Cantonment Williams Vill 4th. June 1815
For an officer of the Army to address the President of the United States on the subject of the propriety or impropriety of any measure which has constitutionally been adopted would I presume be deemed improper. My motive at this time being only to spread before the first Magistrate of the United States such pretention as I have expected would be sufficient to secure to me my continuance in the Army on the peace establishment, but as those pretentions have proved unavailing after having spent all the best part of my life in the service of my country, permit me Sir, to hope & beleive that I shall be justifyed in making the following statement of facts which can not be controverted. 1st. I enlisted into the army of the United States in the year 1777 at the age of fifteen, that I was in most of the principal actions fought during the revolutionary war that I was honorably discharged the army as a sergeant with two badges of merit at the Peace of 1783. That in the year 1798 I received the appoint of a captain in the Army raised at that time that I recruited & took into the field a full company of men. This army being disbanded, I again accepted the appointment of a capt. in the Army raised in the year 1808. I took my recruiting station in July & in Novr. following completed my compliment of ⟨men⟩ & took possession of the Forts at Salem Marble Head Cape A⟨nn⟩ and Newbury Port, in which command I continued from December 180⟨8⟩ to June 1813, when contrary to my wishes and most earnest request In lieu of joining the Regiment to which I belonged, I was ordered to superintend the recruiting District Mass. at Boston. In the month of Janry 1814 I joined my Regiment at Plattsburgh Although the regiment have never since I joined it had an opportunity to meet the enemy in the field of battle (save the small affair at Lacole Mills) yet I have been as anxious to serve my country as those who have fought so bravely, indeed no officer in the army can bost of having been in more actions than myself & no officer in the army can boast of having recruited and fited for the field more men than I have. I have religiously been faithful to the cause of my country and have never been absent from my Post or command from the time I last entered the service, till the last winter when for the recovery of my health it became necessary a short time. It is however my misfortune to have belonged to the Division of the Army under the command of Genl. Izard whoes conduct I am however very far from impeaching and to him I appeal as a witness to my exertions in disaplining to the Regiment to which I belong.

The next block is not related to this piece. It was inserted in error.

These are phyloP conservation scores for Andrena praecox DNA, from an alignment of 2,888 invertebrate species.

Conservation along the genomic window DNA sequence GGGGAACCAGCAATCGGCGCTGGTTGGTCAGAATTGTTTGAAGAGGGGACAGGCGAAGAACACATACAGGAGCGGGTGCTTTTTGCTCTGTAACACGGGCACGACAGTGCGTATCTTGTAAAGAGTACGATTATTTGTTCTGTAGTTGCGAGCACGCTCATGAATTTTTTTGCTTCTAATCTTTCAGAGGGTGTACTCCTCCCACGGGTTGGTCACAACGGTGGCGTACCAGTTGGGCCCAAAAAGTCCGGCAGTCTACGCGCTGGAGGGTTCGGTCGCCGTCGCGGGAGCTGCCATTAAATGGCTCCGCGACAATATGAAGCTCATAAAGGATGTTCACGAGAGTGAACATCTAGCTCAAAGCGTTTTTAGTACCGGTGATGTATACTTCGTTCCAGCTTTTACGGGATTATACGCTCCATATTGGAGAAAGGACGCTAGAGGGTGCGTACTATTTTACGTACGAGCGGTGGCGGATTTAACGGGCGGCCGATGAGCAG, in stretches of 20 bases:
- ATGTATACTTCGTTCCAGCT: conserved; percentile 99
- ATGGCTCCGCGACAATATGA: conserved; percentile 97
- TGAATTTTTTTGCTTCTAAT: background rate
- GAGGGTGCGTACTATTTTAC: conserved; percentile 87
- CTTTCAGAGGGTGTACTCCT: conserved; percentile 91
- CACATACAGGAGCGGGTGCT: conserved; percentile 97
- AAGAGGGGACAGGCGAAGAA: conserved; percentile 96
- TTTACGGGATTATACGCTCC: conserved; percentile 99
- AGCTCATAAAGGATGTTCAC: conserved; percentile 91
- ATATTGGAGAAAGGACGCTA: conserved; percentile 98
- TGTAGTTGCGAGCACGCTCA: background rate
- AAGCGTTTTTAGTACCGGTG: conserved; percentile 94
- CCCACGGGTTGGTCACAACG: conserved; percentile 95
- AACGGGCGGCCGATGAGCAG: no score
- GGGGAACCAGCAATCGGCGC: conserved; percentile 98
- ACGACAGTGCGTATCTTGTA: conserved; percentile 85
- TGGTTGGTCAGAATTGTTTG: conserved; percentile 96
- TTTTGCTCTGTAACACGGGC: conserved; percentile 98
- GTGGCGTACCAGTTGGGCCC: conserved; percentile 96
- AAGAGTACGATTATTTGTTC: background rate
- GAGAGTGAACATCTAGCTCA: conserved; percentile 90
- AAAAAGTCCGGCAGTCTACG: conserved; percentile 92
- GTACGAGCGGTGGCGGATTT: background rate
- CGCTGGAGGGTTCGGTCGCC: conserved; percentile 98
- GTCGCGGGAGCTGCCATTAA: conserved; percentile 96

I will not however trouble your Excellency any further. I now leave the Army and if your Excellency after taking my case into consideration shall find me worthy of any civil appointment the emmoluments of which might aid me in the support of my family it will be thankfully recieved & promptly attended to. As I have no settled place of residence A letter directed to John Hathorne Jun Esqr. Salem MS. will find its way to me. I Have the ⟨Hon⟩or to be sir with high r⟨esp⟩ect your Obt. Servt.
DNA: RG 45--Miscellaneous Letters Received by the Secretary of the Navy.